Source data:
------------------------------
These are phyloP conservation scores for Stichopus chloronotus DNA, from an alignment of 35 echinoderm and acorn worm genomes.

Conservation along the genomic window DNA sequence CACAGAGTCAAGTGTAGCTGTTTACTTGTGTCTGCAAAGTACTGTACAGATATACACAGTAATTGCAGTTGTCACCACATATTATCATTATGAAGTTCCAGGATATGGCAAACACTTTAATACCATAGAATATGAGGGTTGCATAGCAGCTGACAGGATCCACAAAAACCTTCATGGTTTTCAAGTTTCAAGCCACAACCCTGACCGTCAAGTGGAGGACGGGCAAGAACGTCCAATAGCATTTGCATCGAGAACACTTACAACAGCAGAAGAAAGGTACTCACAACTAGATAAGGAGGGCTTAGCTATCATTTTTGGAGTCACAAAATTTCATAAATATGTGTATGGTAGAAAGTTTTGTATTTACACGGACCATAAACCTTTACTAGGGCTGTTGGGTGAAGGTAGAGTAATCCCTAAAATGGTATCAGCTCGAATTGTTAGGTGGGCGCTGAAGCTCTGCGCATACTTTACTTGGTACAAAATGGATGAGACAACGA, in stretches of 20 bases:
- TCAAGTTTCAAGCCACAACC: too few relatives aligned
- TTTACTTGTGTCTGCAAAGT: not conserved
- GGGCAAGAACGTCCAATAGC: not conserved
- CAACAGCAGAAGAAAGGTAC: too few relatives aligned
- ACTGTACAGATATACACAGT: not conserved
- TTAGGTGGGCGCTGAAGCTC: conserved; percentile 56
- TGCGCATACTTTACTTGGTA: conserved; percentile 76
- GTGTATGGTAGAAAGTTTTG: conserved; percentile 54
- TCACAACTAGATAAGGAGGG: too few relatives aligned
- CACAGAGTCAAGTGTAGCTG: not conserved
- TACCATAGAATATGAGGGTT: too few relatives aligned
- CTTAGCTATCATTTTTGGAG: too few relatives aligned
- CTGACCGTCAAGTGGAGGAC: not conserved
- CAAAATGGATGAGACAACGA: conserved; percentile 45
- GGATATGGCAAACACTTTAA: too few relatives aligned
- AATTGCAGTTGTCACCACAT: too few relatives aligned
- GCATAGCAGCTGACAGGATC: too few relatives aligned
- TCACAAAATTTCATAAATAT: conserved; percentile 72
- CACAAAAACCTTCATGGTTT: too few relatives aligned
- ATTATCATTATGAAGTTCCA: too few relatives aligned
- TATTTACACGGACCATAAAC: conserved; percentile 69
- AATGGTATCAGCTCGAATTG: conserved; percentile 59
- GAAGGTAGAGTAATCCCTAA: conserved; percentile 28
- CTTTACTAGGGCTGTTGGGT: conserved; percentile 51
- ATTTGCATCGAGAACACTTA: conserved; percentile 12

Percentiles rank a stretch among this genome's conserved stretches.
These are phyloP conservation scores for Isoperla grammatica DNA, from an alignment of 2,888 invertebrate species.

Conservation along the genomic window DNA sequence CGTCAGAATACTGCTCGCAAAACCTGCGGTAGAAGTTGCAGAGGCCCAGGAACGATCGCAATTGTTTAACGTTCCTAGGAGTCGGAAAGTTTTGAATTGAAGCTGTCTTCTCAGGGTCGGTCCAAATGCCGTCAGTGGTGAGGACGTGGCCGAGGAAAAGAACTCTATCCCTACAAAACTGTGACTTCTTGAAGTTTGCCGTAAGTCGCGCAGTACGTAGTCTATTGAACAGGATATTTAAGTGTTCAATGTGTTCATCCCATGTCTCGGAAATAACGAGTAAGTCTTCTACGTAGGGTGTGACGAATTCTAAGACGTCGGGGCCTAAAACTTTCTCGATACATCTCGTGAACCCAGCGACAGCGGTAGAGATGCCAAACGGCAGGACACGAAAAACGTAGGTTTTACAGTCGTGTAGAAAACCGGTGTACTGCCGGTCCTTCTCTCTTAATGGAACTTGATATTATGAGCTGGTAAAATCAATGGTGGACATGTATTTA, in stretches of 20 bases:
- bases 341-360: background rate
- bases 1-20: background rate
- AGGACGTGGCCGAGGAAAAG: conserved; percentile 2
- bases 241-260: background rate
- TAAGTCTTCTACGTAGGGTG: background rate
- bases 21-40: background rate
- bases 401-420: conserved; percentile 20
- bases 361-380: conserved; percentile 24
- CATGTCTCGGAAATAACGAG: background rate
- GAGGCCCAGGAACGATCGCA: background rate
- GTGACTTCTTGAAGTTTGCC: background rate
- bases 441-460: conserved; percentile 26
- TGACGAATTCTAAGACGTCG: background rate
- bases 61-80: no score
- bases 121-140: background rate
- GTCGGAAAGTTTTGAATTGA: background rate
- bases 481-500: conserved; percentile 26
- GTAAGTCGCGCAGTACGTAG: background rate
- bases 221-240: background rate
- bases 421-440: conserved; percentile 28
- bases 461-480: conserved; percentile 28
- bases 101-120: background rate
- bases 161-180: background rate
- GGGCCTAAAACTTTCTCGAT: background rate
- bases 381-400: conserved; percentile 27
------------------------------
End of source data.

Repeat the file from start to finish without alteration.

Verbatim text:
These are phyloP conservation scores for Stichopus chloronotus DNA, from an alignment of 35 echinoderm and acorn worm genomes.

Conservation along the genomic window DNA sequence CACAGAGTCAAGTGTAGCTGTTTACTTGTGTCTGCAAAGTACTGTACAGATATACACAGTAATTGCAGTTGTCACCACATATTATCATTATGAAGTTCCAGGATATGGCAAACACTTTAATACCATAGAATATGAGGGTTGCATAGCAGCTGACAGGATCCACAAAAACCTTCATGGTTTTCAAGTTTCAAGCCACAACCCTGACCGTCAAGTGGAGGACGGGCAAGAACGTCCAATAGCATTTGCATCGAGAACACTTACAACAGCAGAAGAAAGGTACTCACAACTAGATAAGGAGGGCTTAGCTATCATTTTTGGAGTCACAAAATTTCATAAATATGTGTATGGTAGAAAGTTTTGTATTTACACGGACCATAAACCTTTACTAGGGCTGTTGGGTGAAGGTAGAGTAATCCCTAAAATGGTATCAGCTCGAATTGTTAGGTGGGCGCTGAAGCTCTGCGCATACTTTACTTGGTACAAAATGGATGAGACAACGA, in stretches of 20 bases:
- TCAAGTTTCAAGCCACAACC: too few relatives aligned
- TTTACTTGTGTCTGCAAAGT: not conserved
- GGGCAAGAACGTCCAATAGC: not conserved
- CAACAGCAGAAGAAAGGTAC: too few relatives aligned
- ACTGTACAGATATACACAGT: not conserved
- TTAGGTGGGCGCTGAAGCTC: conserved; percentile 56
- TGCGCATACTTTACTTGGTA: conserved; percentile 76
- GTGTATGGTAGAAAGTTTTG: conserved; percentile 54
- TCACAACTAGATAAGGAGGG: too few relatives aligned
- CACAGAGTCAAGTGTAGCTG: not conserved
- TACCATAGAATATGAGGGTT: too few relatives aligned
- CTTAGCTATCATTTTTGGAG: too few relatives aligned
- CTGACCGTCAAGTGGAGGAC: not conserved
- CAAAATGGATGAGACAACGA: conserved; percentile 45
- GGATATGGCAAACACTTTAA: too few relatives aligned
- AATTGCAGTTGTCACCACAT: too few relatives aligned
- GCATAGCAGCTGACAGGATC: too few relatives aligned
- TCACAAAATTTCATAAATAT: conserved; percentile 72
- CACAAAAACCTTCATGGTTT: too few relatives aligned
- ATTATCATTATGAAGTTCCA: too few relatives aligned
- TATTTACACGGACCATAAAC: conserved; percentile 69
- AATGGTATCAGCTCGAATTG: conserved; percentile 59
- GAAGGTAGAGTAATCCCTAA: conserved; percentile 28
- CTTTACTAGGGCTGTTGGGT: conserved; percentile 51
- ATTTGCATCGAGAACACTTA: conserved; percentile 12

Percentiles rank a stretch among this genome's conserved stretches.
These are phyloP conservation scores for Isoperla grammatica DNA, from an alignment of 2,888 invertebrate species.

Conservation along the genomic window DNA sequence CGTCAGAATACTGCTCGCAAAACCTGCGGTAGAAGTTGCAGAGGCCCAGGAACGATCGCAATTGTTTAACGTTCCTAGGAGTCGGAAAGTTTTGAATTGAAGCTGTCTTCTCAGGGTCGGTCCAAATGCCGTCAGTGGTGAGGACGTGGCCGAGGAAAAGAACTCTATCCCTACAAAACTGTGACTTCTTGAAGTTTGCCGTAAGTCGCGCAGTACGTAGTCTATTGAACAGGATATTTAAGTGTTCAATGTGTTCATCCCATGTCTCGGAAATAACGAGTAAGTCTTCTACGTAGGGTGTGACGAATTCTAAGACGTCGGGGCCTAAAACTTTCTCGATACATCTCGTGAACCCAGCGACAGCGGTAGAGATGCCAAACGGCAGGACACGAAAAACGTAGGTTTTACAGTCGTGTAGAAAACCGGTGTACTGCCGGTCCTTCTCTCTTAATGGAACTTGATATTATGAGCTGGTAAAATCAATGGTGGACATGTATTTA, in stretches of 20 bases:
- bases 341-360: background rate
- bases 1-20: background rate
- AGGACGTGGCCGAGGAAAAG: conserved; percentile 2
- bases 241-260: background rate
- TAAGTCTTCTACGTAGGGTG: background rate
- bases 21-40: background rate
- bases 401-420: conserved; percentile 20
- bases 361-380: conserved; percentile 24
- CATGTCTCGGAAATAACGAG: background rate
- GAGGCCCAGGAACGATCGCA: background rate
- GTGACTTCTTGAAGTTTGCC: background rate
- bases 441-460: conserved; percentile 26
- TGACGAATTCTAAGACGTCG: background rate
- bases 61-80: no score
- bases 121-140: background rate
- GTCGGAAAGTTTTGAATTGA: background rate
- bases 481-500: conserved; percentile 26
- GTAAGTCGCGCAGTACGTAG: background rate
- bases 221-240: background rate
- bases 421-440: conserved; percentile 28
- bases 461-480: conserved; percentile 28
- bases 101-120: background rate
- bases 161-180: background rate
- GGGCCTAAAACTTTCTCGAT: background rate
- bases 381-400: conserved; percentile 27